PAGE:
When building an app or software, it’s often the case that a creative mind with a brilliant idea works alongside a technically savvy developer who brings that idea to life. In such situations, legal issues may arise, especially with respect to intellectual property and rights to the product created. Today we take a look at two important legal concepts in this area: co-authorship and the agency relationship. In a current mandate, I am currently encountering the fine distinctions between co-authorship and contractual relationship – a distinction that can have far-reaching legal consequences.
Co-authorship occurs when two or more persons jointly create a work. In the context of software or apps, this could mean that the person who came up with the idea and the person who writes the computer code are considered co-authors of the product.
According to §8 of the Copyright Act (UrhG), joint authorship arises if the work represents an inseparable combination of independent contributions by several authors. According to case law, this is the case if the contributions of the co-authors are essential to the overall work and are interdependent (BGH, judgment of June 8, 1995, ref.: I ZR 218/92).
Co-authorship implies equal partnership. In many legal systems, all co-authors have equal rights and obligations, and none of them can sell, license, or otherwise use the work without the consent of the others. In addition, the co-authors usually also share the income from the sale or licensing of the work.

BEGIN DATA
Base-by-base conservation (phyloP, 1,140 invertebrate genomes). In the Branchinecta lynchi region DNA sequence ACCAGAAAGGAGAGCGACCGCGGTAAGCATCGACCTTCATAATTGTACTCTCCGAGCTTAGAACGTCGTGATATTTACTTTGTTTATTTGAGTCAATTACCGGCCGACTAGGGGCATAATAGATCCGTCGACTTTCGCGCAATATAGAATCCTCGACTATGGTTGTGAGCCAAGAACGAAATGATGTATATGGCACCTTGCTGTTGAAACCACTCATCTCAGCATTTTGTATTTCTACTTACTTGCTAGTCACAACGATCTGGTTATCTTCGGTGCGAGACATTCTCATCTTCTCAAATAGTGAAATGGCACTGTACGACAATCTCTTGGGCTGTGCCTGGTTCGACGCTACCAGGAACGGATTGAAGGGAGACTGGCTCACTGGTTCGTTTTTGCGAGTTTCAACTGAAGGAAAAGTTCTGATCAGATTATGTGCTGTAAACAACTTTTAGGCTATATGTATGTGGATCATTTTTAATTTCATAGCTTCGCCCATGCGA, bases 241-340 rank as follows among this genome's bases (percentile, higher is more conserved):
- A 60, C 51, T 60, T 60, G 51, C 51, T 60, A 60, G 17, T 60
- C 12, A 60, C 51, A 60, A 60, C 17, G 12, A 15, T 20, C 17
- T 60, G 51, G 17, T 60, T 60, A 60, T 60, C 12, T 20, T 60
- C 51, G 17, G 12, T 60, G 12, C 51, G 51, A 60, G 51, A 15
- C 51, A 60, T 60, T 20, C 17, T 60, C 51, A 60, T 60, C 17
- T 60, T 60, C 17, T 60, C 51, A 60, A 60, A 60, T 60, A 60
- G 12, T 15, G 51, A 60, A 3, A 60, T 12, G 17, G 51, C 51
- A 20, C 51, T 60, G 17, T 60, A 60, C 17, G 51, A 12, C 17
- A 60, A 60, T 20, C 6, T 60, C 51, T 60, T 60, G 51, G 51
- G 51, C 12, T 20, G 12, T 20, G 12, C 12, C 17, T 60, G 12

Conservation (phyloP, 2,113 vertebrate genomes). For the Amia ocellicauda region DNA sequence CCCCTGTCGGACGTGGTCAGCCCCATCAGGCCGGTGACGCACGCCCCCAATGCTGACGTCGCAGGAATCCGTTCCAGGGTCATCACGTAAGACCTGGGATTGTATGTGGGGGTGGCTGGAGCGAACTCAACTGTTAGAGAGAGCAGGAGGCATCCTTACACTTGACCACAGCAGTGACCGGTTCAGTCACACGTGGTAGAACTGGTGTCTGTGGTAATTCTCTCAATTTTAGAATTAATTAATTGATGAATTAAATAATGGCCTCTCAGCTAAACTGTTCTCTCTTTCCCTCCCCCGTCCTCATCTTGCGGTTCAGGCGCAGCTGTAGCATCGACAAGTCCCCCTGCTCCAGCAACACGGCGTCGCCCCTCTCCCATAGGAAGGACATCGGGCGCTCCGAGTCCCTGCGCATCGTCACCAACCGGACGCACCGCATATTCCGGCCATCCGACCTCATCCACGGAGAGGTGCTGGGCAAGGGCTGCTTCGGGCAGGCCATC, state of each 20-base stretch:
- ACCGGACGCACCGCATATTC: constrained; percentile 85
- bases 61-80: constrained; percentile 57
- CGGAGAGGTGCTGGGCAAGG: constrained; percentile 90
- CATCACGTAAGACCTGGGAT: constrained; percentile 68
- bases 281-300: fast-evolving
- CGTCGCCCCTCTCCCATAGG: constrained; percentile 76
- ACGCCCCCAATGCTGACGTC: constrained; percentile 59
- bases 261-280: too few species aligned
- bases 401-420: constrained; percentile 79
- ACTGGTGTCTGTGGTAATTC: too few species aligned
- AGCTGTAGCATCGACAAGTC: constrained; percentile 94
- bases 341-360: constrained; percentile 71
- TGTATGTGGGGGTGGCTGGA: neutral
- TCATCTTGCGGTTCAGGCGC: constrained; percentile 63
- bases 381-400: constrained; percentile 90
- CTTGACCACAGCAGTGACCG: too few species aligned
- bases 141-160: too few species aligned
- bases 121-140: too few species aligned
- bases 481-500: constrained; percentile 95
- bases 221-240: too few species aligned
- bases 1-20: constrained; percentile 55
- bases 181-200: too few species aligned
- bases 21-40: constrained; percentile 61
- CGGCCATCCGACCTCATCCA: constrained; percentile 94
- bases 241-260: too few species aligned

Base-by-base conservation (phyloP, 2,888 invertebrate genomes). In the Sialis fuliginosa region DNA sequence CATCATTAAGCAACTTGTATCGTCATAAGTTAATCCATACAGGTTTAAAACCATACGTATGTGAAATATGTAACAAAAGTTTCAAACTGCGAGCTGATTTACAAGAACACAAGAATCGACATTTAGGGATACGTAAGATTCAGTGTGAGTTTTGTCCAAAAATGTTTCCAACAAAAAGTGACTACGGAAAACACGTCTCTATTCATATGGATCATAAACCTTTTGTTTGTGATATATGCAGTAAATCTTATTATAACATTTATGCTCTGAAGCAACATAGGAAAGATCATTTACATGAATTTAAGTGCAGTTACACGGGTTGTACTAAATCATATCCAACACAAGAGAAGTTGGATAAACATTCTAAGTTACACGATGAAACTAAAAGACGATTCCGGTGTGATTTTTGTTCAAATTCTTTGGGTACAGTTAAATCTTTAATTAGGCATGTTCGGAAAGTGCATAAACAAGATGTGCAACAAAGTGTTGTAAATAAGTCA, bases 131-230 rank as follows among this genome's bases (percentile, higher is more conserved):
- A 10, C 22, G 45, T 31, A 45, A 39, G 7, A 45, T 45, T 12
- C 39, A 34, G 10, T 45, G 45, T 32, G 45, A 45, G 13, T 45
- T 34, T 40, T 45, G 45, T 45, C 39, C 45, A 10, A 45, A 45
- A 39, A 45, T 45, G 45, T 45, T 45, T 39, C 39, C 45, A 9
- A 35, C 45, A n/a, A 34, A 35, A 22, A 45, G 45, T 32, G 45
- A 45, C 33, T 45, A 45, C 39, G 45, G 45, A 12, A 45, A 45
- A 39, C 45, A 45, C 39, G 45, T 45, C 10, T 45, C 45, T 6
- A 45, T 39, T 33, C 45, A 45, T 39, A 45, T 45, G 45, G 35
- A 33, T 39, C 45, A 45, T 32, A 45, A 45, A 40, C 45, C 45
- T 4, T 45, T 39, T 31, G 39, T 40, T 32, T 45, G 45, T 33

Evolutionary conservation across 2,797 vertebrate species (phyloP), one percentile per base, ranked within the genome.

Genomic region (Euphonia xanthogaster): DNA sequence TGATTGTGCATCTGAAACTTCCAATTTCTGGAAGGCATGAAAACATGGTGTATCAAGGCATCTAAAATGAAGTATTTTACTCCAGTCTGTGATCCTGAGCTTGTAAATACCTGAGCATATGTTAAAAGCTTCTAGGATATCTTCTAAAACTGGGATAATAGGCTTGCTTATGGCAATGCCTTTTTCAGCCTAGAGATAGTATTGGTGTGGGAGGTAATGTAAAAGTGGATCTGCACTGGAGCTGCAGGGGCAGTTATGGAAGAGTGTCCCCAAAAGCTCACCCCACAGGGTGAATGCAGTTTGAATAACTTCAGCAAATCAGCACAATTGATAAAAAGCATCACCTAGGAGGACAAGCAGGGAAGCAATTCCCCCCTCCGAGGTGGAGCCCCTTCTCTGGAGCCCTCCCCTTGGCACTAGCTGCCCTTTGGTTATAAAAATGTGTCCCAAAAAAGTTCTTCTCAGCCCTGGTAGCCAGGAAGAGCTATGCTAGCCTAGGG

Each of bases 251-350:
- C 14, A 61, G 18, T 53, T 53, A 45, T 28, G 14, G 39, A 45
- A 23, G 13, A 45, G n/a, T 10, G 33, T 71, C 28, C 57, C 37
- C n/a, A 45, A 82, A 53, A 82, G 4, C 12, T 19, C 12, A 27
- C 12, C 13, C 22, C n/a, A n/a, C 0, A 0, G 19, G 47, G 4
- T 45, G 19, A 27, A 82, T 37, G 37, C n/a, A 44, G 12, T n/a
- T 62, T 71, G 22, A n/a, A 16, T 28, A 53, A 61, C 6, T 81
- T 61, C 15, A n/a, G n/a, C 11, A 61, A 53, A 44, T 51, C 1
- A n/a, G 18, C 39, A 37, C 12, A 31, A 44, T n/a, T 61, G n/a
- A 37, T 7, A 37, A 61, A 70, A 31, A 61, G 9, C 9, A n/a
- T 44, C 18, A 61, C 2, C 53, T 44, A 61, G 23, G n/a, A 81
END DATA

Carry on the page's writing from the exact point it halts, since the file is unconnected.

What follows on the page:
A contractual relationship arises when a person (the principal) commissions another person (the contractor) to create a certain work. In this scenario, the client is usually the sole owner of the rights to the work created.
According to §43 UrhG, the author of the work is basically the creator, i.e. the person who created the work. However, according to §43 para. 2 UrhG, it may be agreed that the client becomes the owner of the rights of use. Case law clarifies that this is the normal case of a contractual relationship (BGH, judgment of May 9, 1985, Ref.: I ZR 112/83).
So if a person has an idea for an app and hires a software developer to create it, the client would generally own all rights to the app. The developer, even if he physically created the product, would not be entitled to any ownership rights or profit sharing unless expressly agreed in the contract.
The central differences between co-authorship and contractual relationship lie in the rights and obligations of the parties involved.
In the case of joint authorship, all parties have ownership rights to the created work and must cooperate in decisions regarding the use of the work (§8 UrhG). This can lead to complications, especially if the parties disagree, but it also provides protection and potential revenue streams for all parties.
In the case of a contractual relationship, the client holds all rights to the created work (§43 UrhG). The contractor generally receives an agreed payment for its services, but has no further claims beyond that.
It becomes clear that the subtle differences between co-authorship and contractual relationship have very different legal consequences and that the precise formulation of these relationships is therefore of crucial importance. When collaborating on the development of a software or app, it is therefore essential to analyze and record in writing the details of the collaboration and the exact activities of the parties involved.
Whether the relationship is one of co-authorship or commission can have far-reaching implications for ownership and control over the finished product, as well as for the distribution of the resulting revenue. Therefore, it is advisable to seek legal advice to ensure that all parties understand their rights and obligations and to avoid future conflicts. Because in the world of software and app development, the right legal decisions can make the difference between success and failure.